January 18, 2013

Interview by Caroline Hanna

Like many, Amherst faculty members Amrita Basu, the Domenic J. Paino 1955 Professor of Political Science and Women’s and Gender Studies, and Assistant Professor of Women’s and Gender Studies Krupa Shandilya reacted with shock, horror and anger at the recent news of the gang rape and subsequent death of a young woman in New Delhi. They cheered the tens of thousands of Indian citizens who have angrily demonstrated against such misogynistic violence, and they watched, dismayed, as the Indian police used tear gas and batons on the protestors. Feminist scholars and teachers of a course this spring called “The Home and the World: Women and Gender in South Asia,” the pair spoke with the college’s Public Affairs office about the situation in India and discussed the possibility that the country may have reached a turning point. (They also wrote an op-ed on the topic that was published on Jan. 10 on the Al Jazeera website, and Basu was interviewed about it on the Asia Pacific Forum radio program.)
Krupa Shandilya, left, and Amrita Basu

Sexual violence is an insidious, terrible problem that happens all over the world, every day. This was a particularly horrifying incident that galvanized many in India and beyond. What do you two see as some of the biggest issues at play here?

KS: One of the biggest problems is the government’s failure to recognize India’s feminist voices and to listen to their suggestions about what could be done to make the situation better. The women’s movement in India has been protesting violence against women, specifically the rape of women in police custody, since the 1970s. Perhaps if people had been listening to their ideas, the country wouldn’t be in the state it is in today. The steps the government is now taking are just quick-fix solutions. The Indian government should really be working to change the much deeper, systemic problem of how society as a whole treats women.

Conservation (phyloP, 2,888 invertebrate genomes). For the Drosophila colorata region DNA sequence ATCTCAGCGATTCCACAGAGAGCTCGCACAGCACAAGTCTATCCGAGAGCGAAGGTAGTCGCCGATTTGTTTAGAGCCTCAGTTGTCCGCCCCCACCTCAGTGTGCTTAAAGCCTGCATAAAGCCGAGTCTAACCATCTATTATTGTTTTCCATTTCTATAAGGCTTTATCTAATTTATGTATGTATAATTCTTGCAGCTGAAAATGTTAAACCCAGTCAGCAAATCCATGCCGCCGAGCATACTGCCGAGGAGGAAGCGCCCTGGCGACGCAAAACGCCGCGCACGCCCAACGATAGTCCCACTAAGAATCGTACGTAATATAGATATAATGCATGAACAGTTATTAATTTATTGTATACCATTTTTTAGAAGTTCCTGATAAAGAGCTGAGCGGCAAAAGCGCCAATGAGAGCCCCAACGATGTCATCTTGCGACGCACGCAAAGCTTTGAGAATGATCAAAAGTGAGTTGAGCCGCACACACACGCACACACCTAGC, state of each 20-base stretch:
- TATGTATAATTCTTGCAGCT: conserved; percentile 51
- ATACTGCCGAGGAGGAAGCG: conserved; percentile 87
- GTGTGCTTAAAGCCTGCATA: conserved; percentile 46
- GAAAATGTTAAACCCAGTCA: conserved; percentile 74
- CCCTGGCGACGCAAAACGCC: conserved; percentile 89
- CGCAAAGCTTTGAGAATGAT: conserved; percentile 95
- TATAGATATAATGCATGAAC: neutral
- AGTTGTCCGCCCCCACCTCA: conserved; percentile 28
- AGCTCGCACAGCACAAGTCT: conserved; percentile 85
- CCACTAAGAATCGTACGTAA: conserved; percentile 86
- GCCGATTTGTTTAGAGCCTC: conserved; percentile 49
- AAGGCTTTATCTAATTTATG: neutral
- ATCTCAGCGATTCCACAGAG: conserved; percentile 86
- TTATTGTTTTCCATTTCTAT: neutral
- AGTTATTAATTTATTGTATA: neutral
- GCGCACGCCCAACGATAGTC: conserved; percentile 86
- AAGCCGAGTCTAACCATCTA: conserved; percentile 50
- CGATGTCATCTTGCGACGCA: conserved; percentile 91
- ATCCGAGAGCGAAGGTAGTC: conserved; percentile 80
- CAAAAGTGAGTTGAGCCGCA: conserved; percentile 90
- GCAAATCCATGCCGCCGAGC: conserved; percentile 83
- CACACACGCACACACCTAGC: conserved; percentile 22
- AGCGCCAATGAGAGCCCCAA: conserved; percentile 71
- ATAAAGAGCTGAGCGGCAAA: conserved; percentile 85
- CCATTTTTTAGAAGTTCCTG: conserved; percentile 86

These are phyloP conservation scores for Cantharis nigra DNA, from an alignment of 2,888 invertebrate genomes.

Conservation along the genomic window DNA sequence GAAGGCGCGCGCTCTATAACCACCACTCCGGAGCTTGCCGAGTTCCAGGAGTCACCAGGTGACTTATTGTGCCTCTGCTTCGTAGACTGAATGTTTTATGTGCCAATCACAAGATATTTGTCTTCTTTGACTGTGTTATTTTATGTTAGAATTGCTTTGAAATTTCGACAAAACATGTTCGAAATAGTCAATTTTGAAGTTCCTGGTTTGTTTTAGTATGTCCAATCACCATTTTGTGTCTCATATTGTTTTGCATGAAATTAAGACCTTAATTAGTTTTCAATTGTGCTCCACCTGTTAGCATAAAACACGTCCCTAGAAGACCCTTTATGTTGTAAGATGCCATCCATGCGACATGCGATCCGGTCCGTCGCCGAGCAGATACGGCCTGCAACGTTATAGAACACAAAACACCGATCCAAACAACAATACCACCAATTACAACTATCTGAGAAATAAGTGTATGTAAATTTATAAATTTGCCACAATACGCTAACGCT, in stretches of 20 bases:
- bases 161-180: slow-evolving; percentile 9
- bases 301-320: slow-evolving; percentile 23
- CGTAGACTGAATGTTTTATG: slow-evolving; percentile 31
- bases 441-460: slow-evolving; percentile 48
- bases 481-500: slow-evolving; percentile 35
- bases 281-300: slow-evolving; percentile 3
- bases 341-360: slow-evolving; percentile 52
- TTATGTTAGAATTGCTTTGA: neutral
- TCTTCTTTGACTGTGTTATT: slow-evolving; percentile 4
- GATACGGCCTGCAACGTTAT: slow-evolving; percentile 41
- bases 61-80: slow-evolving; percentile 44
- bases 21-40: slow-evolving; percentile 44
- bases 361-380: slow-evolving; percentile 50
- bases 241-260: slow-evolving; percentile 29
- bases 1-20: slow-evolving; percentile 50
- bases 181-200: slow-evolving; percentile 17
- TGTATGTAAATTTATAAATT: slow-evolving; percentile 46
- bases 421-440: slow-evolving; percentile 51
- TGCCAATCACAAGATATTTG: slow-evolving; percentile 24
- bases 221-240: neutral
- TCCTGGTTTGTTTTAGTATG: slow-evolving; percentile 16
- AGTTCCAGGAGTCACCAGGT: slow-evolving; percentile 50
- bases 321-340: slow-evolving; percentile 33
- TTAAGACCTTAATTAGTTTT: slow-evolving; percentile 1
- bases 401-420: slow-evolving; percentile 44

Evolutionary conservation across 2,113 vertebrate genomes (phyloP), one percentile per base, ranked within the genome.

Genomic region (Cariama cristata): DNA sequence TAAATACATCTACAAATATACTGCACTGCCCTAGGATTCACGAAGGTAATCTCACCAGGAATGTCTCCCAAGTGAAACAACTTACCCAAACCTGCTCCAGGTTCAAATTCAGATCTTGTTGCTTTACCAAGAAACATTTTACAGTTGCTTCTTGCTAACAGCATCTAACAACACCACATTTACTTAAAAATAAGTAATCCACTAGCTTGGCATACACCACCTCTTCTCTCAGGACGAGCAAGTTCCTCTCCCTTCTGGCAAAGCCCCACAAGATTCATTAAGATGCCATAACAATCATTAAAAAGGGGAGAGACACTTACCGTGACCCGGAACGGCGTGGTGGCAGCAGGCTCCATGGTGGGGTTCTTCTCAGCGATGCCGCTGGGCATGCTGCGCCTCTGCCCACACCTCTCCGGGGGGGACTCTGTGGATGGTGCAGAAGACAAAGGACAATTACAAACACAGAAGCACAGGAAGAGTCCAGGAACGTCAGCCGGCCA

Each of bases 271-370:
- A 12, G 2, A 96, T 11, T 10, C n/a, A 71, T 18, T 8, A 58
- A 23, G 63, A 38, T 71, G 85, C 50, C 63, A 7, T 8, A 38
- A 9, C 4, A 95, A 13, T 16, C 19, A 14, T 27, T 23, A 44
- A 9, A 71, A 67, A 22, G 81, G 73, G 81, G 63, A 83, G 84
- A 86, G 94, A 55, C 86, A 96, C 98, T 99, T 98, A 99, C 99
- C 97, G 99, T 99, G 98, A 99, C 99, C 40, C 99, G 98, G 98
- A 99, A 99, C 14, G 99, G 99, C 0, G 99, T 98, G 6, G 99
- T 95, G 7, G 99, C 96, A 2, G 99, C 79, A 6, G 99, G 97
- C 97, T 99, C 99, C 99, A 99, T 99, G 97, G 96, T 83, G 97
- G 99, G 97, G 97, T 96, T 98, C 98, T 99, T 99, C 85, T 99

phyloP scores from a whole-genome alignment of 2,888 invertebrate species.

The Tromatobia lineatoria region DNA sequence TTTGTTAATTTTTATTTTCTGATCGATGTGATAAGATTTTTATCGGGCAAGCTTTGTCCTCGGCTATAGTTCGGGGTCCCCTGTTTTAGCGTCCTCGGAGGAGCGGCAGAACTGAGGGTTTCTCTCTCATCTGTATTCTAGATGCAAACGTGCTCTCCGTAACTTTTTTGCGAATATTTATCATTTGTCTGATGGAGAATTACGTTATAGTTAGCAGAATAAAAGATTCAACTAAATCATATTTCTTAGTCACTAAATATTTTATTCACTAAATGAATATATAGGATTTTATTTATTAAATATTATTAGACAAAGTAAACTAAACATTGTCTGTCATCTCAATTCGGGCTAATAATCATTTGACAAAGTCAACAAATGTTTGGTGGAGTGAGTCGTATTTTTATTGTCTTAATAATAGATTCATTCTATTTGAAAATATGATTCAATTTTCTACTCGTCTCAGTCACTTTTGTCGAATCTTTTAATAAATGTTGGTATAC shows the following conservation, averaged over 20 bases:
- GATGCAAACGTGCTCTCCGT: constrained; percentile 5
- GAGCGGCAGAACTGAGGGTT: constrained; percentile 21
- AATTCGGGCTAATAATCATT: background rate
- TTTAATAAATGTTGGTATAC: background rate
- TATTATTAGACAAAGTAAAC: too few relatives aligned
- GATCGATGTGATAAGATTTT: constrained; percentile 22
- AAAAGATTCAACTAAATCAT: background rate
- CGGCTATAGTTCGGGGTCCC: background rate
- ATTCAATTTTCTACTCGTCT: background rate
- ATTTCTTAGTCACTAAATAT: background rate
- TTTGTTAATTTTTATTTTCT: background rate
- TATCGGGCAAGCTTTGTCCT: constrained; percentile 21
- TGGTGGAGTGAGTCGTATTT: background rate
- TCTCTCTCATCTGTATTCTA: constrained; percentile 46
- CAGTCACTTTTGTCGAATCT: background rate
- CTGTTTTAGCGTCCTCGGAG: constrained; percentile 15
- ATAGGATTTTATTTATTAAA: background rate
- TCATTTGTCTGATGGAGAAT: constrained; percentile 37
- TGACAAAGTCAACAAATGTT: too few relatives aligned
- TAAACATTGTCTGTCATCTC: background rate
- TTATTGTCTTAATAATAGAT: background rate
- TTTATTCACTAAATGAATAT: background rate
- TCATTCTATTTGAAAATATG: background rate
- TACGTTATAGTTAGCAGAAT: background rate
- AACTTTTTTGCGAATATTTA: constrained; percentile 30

AB: I agree with Krupa. Sexual violence is symptomatic of the larger devaluation of women in India that’s manifested in daily life through harassment, groping and stalking that are all trivialized by the commonly used term “Eve-teasing.” To adequately address rape requires addressing these deep-seated prejudices towards women.

How would you describe the state’s response?

KS: The initial reactions of the chief minister and the prime minister were abysmal. It was only because of these protests that they decided to change their stance. The prime minister went on television and gave a speech that was completely off the mark, urging the protesters to stay calm, rather than advocating for justice. He also noted that he understood the outrage that people are feeling, since he has three daughters; if he did not have three daughters, does this mean that he wouldn’t be able to understand the injustice of the situation? It’s totally absurd.

AB: Abhijit Mukherjee, the son of the Indian president and a member of Parliament, referred to protesters as “dented and painted” women who “go to discotheques,” implying that “frivolous” women invite violence because of their demeanor. There were many other galling statements by Indian officials. There was a long lapse in making the arrests and providing the woman who was raped with adequate medical treatment, which might have saved her life.

How would you explain the growing incidences of rape in India?

KS: A big problem is that women don’t report these cases. There is a huge stigma attached to women who come forward, and often women are raped by the police when they are in custody. There is no real legal redress for most women. What role is the government going to play in protecting the women of the country? Women need to feel encouraged and safe to come forward.